Coming out of high school, Agau was a four-star prospect but he’s never lived up to that billing in-part because of injuries. Now, Agau gets one more chance to make a difference as he’s hoping to help replace some departed pieces like Ben Moore and Semi Ojeleye.

South Carolina loses big man Sedee Keita to transfer

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South Carolina big man Sedee Keita will transfer from the program, he announced on Friday.

The 6-foot-9 Keita was once regarded as a top-100 national prospect in the Class of 2016, but he never found consistent minutes with the Gamecocks for last season’s Final Four team.

Keita appeared in 29 games and averaged 1.1 points and 2.0 rebounds per game while shooting 27 percent from the field.

A native of Philadelphia, Keita will have to sit out next season before getting three more seasons of eligibility.

Although Keita failed to make an impact during his only season at South Carolina, he’ll be a coveted transfer thanks to his size and upside.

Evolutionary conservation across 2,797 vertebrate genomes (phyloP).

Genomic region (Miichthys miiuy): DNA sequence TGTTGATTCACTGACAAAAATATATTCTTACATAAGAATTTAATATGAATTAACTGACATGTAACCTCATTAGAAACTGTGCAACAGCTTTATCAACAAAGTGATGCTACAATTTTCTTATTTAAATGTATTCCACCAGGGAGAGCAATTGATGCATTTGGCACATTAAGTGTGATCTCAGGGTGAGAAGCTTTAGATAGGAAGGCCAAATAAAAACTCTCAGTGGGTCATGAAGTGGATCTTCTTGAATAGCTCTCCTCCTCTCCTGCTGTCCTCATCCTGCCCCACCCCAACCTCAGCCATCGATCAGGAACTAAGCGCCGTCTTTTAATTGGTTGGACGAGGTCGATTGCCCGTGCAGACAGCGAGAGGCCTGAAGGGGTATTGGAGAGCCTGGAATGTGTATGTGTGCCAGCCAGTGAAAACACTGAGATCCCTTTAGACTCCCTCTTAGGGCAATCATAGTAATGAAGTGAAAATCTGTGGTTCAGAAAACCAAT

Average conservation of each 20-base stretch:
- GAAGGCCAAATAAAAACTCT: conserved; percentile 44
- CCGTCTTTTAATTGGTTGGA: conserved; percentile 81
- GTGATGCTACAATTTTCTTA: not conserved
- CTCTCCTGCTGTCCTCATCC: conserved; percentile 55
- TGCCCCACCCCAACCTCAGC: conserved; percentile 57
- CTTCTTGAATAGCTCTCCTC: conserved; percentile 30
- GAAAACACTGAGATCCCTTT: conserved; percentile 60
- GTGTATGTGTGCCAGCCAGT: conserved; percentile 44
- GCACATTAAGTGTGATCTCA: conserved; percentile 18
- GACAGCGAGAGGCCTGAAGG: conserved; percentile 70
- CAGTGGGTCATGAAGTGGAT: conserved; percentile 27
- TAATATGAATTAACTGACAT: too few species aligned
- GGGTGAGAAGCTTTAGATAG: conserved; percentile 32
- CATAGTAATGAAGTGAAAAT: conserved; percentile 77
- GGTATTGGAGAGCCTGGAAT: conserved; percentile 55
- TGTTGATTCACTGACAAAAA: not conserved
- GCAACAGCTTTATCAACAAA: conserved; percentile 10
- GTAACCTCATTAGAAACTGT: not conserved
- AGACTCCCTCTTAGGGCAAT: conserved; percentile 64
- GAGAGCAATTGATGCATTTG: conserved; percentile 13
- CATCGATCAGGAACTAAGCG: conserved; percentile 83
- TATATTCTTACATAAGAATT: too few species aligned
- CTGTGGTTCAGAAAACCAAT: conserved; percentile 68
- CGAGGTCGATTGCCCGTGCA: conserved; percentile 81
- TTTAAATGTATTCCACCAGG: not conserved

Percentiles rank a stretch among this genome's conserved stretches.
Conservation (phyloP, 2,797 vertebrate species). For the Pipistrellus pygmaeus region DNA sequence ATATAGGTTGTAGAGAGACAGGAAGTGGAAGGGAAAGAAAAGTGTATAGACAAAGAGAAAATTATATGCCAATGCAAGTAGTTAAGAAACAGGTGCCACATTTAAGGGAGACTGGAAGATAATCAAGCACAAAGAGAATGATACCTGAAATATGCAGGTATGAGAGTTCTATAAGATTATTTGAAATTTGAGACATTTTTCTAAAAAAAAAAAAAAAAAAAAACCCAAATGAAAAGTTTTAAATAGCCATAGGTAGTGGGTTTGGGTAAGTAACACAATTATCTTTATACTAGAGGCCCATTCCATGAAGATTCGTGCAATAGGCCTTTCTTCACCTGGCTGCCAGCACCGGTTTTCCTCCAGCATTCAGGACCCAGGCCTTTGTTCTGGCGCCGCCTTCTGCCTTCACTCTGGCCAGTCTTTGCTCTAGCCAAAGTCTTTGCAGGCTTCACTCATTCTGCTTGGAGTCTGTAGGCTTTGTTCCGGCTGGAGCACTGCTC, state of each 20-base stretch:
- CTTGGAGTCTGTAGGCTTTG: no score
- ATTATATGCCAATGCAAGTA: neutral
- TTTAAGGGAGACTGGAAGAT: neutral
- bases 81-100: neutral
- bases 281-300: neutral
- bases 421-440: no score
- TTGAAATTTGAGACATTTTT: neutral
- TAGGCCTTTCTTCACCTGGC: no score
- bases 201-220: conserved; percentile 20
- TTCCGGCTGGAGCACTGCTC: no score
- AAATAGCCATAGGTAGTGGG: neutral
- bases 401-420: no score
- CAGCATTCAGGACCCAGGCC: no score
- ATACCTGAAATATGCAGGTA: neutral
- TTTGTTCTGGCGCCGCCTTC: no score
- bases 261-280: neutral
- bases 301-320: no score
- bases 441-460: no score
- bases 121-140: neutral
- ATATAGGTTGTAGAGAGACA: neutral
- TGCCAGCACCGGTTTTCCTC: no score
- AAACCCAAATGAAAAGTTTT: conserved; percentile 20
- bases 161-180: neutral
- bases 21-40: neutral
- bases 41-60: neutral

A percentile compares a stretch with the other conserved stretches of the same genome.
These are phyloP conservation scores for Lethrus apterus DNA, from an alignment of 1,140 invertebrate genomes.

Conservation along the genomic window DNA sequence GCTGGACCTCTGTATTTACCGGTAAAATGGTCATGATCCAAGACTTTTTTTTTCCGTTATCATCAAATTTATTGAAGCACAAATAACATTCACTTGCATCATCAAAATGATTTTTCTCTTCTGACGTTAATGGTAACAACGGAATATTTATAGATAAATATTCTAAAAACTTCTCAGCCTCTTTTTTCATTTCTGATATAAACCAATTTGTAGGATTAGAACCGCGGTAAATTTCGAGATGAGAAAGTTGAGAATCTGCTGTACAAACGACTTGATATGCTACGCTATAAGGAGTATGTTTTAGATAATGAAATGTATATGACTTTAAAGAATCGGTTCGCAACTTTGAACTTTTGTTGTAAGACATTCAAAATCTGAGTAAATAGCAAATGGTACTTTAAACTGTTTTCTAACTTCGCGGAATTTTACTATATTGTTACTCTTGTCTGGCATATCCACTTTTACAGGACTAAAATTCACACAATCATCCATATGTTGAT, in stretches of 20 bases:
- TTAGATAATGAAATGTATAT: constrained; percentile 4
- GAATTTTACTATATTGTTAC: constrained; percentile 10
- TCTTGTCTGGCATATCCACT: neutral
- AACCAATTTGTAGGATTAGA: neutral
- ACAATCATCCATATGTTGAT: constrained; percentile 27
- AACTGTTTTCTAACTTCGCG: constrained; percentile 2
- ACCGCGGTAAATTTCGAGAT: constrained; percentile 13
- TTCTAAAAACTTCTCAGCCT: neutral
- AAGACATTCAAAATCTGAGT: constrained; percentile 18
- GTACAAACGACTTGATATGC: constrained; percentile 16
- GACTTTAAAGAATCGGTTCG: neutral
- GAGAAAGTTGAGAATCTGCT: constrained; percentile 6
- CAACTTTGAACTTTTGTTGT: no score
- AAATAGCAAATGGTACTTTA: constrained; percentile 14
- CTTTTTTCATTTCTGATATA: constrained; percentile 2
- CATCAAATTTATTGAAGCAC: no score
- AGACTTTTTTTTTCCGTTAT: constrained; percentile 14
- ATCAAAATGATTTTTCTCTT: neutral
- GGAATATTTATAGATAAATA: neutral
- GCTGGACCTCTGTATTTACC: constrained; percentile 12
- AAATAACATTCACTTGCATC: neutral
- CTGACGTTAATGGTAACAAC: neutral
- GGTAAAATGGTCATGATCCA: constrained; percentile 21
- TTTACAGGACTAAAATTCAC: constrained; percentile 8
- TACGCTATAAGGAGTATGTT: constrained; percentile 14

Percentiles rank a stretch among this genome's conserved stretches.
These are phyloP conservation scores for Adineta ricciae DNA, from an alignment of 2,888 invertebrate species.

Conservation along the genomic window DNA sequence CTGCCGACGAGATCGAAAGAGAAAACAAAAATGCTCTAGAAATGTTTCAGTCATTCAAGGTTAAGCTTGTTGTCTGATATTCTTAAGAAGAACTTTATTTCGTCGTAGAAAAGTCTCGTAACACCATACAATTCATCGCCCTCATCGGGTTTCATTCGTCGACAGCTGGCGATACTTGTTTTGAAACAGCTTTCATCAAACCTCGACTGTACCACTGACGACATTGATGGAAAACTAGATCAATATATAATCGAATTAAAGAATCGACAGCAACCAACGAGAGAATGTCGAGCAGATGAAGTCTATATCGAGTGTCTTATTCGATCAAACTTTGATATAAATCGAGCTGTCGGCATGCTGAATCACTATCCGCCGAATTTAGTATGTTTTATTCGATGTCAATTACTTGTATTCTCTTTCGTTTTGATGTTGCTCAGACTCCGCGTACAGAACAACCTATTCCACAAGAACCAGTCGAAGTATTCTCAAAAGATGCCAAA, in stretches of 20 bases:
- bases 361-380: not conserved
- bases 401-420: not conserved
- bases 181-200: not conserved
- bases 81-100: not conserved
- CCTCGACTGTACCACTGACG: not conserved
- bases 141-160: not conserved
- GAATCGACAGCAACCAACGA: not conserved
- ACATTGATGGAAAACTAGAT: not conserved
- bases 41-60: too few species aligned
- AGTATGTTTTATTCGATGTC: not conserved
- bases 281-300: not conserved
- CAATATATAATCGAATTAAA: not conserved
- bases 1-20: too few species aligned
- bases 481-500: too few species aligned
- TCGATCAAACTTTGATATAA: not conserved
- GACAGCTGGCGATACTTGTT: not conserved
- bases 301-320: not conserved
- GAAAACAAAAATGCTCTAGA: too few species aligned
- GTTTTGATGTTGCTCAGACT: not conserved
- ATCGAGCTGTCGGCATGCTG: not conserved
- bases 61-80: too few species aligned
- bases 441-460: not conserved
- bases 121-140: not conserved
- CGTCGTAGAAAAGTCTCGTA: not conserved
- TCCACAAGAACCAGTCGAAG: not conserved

Mississippi State losing two to transfer

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Mississippi State will lose two players to transfer as freshmen Mario Kegler and Eli Wright are leaving the program.

Both Kegler and Wright were four-star prospects coming out of high school as they were apart of a six-man recruiting class that is supposed to be a major foundation for Ben Howland’s future with the Bulldogs.

The 6-foot-7 Kegler was Mississippi State’s third-leading scorer last season as he averaged 9.7 points and 5.5 rebounds per game. Kegler should command some quality schools on the transfer market, especially since he’ll still have three more years of eligibility after sitting out next season due to NCAA transfer regulations. Kegler’s loss is also notable for Mississippi State because it is the second consecutive offseason that Howland lost a top-100, in-state product to transfer after only one season after Malik Newman left for Kansas.

Wright, a 6-foot-4 guard, was never able to find consistent minutes as he was already behind underclass perimeter options like Quinndary Weatherspoon, Lamar Peters and Tyson Carter last season. With Nick Weatherspoon, Quinndary’s four-star brother, also joining the Bulldogs next season, the writing was likely on the wall that Wright wasn’t going to earn significant playing time.